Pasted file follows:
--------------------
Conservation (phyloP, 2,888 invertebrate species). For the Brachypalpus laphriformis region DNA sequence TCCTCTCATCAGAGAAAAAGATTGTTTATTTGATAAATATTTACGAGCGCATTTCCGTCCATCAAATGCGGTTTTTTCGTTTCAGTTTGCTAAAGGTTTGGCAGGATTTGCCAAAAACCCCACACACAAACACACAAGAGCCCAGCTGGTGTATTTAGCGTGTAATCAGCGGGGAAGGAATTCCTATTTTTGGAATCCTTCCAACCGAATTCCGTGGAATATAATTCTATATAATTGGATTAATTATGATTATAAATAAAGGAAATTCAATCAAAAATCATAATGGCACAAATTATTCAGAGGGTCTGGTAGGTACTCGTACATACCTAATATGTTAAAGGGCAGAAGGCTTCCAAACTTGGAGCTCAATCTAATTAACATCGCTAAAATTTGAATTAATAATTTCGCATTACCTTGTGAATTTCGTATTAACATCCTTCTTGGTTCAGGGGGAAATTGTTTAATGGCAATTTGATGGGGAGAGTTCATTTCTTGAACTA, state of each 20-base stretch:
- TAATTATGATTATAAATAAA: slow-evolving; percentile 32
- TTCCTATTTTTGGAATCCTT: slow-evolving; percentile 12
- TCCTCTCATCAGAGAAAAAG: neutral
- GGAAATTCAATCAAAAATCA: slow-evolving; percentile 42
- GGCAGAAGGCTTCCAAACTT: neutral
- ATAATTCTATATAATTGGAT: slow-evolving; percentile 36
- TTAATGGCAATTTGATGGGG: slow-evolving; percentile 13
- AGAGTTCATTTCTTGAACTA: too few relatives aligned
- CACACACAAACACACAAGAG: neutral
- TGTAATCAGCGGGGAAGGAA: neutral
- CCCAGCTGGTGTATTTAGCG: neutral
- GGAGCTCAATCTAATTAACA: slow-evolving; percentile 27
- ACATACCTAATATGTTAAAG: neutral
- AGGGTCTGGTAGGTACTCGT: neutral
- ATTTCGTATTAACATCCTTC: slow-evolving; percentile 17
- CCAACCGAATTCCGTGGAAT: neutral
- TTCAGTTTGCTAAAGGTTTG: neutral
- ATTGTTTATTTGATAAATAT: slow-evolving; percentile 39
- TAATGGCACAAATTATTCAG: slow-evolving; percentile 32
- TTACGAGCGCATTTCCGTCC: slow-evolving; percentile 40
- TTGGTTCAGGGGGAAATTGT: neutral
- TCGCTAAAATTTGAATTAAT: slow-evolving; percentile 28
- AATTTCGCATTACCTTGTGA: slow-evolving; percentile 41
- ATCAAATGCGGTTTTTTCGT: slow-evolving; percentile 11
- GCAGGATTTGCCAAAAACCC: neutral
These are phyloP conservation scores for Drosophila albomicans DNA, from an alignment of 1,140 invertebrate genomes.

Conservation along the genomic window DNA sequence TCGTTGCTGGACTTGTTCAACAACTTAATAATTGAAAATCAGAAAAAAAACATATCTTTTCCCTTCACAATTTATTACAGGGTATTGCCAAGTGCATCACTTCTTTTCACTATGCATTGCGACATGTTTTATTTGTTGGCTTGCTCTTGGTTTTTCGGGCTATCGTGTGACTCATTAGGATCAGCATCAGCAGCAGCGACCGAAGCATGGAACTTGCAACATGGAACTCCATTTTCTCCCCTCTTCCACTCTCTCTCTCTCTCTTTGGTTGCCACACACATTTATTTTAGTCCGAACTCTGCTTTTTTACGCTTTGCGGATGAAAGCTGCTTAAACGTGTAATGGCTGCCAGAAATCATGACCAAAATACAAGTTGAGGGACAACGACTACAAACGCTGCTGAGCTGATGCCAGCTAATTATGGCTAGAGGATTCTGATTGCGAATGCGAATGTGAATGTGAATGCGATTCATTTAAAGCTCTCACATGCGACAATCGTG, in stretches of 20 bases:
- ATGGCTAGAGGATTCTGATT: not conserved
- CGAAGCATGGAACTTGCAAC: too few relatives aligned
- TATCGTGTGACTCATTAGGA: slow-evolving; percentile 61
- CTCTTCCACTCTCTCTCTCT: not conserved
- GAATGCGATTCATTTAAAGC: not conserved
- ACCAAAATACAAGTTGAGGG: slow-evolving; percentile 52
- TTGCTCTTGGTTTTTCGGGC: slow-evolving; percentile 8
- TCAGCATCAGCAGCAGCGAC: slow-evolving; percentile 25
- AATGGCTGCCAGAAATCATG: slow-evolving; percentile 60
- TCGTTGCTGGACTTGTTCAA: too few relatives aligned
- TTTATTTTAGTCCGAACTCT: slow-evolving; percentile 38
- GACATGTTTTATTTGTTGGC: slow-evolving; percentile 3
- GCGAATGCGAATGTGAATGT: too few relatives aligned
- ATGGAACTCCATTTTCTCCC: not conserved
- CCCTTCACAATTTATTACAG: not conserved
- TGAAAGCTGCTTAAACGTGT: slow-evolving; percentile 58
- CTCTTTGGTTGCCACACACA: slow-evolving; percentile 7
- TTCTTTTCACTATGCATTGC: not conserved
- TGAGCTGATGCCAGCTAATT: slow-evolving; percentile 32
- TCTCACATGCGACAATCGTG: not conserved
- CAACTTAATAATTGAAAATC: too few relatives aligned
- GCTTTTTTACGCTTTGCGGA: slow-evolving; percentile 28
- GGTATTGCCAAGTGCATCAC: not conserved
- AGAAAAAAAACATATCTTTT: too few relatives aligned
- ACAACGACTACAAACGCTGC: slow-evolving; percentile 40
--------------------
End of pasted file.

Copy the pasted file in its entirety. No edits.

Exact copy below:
Conservation (phyloP, 2,888 invertebrate species). For the Brachypalpus laphriformis region DNA sequence TCCTCTCATCAGAGAAAAAGATTGTTTATTTGATAAATATTTACGAGCGCATTTCCGTCCATCAAATGCGGTTTTTTCGTTTCAGTTTGCTAAAGGTTTGGCAGGATTTGCCAAAAACCCCACACACAAACACACAAGAGCCCAGCTGGTGTATTTAGCGTGTAATCAGCGGGGAAGGAATTCCTATTTTTGGAATCCTTCCAACCGAATTCCGTGGAATATAATTCTATATAATTGGATTAATTATGATTATAAATAAAGGAAATTCAATCAAAAATCATAATGGCACAAATTATTCAGAGGGTCTGGTAGGTACTCGTACATACCTAATATGTTAAAGGGCAGAAGGCTTCCAAACTTGGAGCTCAATCTAATTAACATCGCTAAAATTTGAATTAATAATTTCGCATTACCTTGTGAATTTCGTATTAACATCCTTCTTGGTTCAGGGGGAAATTGTTTAATGGCAATTTGATGGGGAGAGTTCATTTCTTGAACTA, state of each 20-base stretch:
- TAATTATGATTATAAATAAA: slow-evolving; percentile 32
- TTCCTATTTTTGGAATCCTT: slow-evolving; percentile 12
- TCCTCTCATCAGAGAAAAAG: neutral
- GGAAATTCAATCAAAAATCA: slow-evolving; percentile 42
- GGCAGAAGGCTTCCAAACTT: neutral
- ATAATTCTATATAATTGGAT: slow-evolving; percentile 36
- TTAATGGCAATTTGATGGGG: slow-evolving; percentile 13
- AGAGTTCATTTCTTGAACTA: too few relatives aligned
- CACACACAAACACACAAGAG: neutral
- TGTAATCAGCGGGGAAGGAA: neutral
- CCCAGCTGGTGTATTTAGCG: neutral
- GGAGCTCAATCTAATTAACA: slow-evolving; percentile 27
- ACATACCTAATATGTTAAAG: neutral
- AGGGTCTGGTAGGTACTCGT: neutral
- ATTTCGTATTAACATCCTTC: slow-evolving; percentile 17
- CCAACCGAATTCCGTGGAAT: neutral
- TTCAGTTTGCTAAAGGTTTG: neutral
- ATTGTTTATTTGATAAATAT: slow-evolving; percentile 39
- TAATGGCACAAATTATTCAG: slow-evolving; percentile 32
- TTACGAGCGCATTTCCGTCC: slow-evolving; percentile 40
- TTGGTTCAGGGGGAAATTGT: neutral
- TCGCTAAAATTTGAATTAAT: slow-evolving; percentile 28
- AATTTCGCATTACCTTGTGA: slow-evolving; percentile 41
- ATCAAATGCGGTTTTTTCGT: slow-evolving; percentile 11
- GCAGGATTTGCCAAAAACCC: neutral
These are phyloP conservation scores for Drosophila albomicans DNA, from an alignment of 1,140 invertebrate genomes.

Conservation along the genomic window DNA sequence TCGTTGCTGGACTTGTTCAACAACTTAATAATTGAAAATCAGAAAAAAAACATATCTTTTCCCTTCACAATTTATTACAGGGTATTGCCAAGTGCATCACTTCTTTTCACTATGCATTGCGACATGTTTTATTTGTTGGCTTGCTCTTGGTTTTTCGGGCTATCGTGTGACTCATTAGGATCAGCATCAGCAGCAGCGACCGAAGCATGGAACTTGCAACATGGAACTCCATTTTCTCCCCTCTTCCACTCTCTCTCTCTCTCTTTGGTTGCCACACACATTTATTTTAGTCCGAACTCTGCTTTTTTACGCTTTGCGGATGAAAGCTGCTTAAACGTGTAATGGCTGCCAGAAATCATGACCAAAATACAAGTTGAGGGACAACGACTACAAACGCTGCTGAGCTGATGCCAGCTAATTATGGCTAGAGGATTCTGATTGCGAATGCGAATGTGAATGTGAATGCGATTCATTTAAAGCTCTCACATGCGACAATCGTG, in stretches of 20 bases:
- ATGGCTAGAGGATTCTGATT: not conserved
- CGAAGCATGGAACTTGCAAC: too few relatives aligned
- TATCGTGTGACTCATTAGGA: slow-evolving; percentile 61
- CTCTTCCACTCTCTCTCTCT: not conserved
- GAATGCGATTCATTTAAAGC: not conserved
- ACCAAAATACAAGTTGAGGG: slow-evolving; percentile 52
- TTGCTCTTGGTTTTTCGGGC: slow-evolving; percentile 8
- TCAGCATCAGCAGCAGCGAC: slow-evolving; percentile 25
- AATGGCTGCCAGAAATCATG: slow-evolving; percentile 60
- TCGTTGCTGGACTTGTTCAA: too few relatives aligned
- TTTATTTTAGTCCGAACTCT: slow-evolving; percentile 38
- GACATGTTTTATTTGTTGGC: slow-evolving; percentile 3
- GCGAATGCGAATGTGAATGT: too few relatives aligned
- ATGGAACTCCATTTTCTCCC: not conserved
- CCCTTCACAATTTATTACAG: not conserved
- TGAAAGCTGCTTAAACGTGT: slow-evolving; percentile 58
- CTCTTTGGTTGCCACACACA: slow-evolving; percentile 7
- TTCTTTTCACTATGCATTGC: not conserved
- TGAGCTGATGCCAGCTAATT: slow-evolving; percentile 32
- TCTCACATGCGACAATCGTG: not conserved
- CAACTTAATAATTGAAAATC: too few relatives aligned
- GCTTTTTTACGCTTTGCGGA: slow-evolving; percentile 28
- GGTATTGCCAAGTGCATCAC: not conserved
- AGAAAAAAAACATATCTTTT: too few relatives aligned
- ACAACGACTACAAACGCTGC: slow-evolving; percentile 40